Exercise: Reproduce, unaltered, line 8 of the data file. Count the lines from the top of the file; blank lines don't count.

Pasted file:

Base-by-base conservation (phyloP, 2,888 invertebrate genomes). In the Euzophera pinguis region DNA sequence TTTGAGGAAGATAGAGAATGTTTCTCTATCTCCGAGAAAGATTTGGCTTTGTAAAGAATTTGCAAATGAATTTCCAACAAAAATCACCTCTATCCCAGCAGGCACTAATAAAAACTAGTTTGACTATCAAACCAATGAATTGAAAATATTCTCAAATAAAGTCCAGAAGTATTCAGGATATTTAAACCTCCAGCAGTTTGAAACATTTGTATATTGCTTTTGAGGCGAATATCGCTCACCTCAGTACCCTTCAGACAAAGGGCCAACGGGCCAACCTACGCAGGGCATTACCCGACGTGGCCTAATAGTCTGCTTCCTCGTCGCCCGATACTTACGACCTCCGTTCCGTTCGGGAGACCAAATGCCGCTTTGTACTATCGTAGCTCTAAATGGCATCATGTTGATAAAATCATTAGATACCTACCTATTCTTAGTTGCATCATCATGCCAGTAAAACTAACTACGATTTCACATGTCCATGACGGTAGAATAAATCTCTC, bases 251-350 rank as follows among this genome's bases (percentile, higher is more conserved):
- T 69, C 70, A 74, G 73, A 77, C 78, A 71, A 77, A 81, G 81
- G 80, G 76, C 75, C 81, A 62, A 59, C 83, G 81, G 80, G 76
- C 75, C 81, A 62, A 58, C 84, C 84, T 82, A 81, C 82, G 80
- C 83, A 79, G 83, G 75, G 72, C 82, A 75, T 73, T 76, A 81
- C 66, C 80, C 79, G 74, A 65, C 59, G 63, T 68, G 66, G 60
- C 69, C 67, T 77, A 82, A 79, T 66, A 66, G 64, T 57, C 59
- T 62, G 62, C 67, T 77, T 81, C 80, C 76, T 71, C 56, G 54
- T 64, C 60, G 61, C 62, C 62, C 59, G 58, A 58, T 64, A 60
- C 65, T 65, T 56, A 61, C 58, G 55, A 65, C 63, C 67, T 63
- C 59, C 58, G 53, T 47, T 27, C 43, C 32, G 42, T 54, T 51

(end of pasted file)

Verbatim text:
- T 62, G 62, C 67, T 77, T 81, C 80, C 76, T 71, C 56, G 54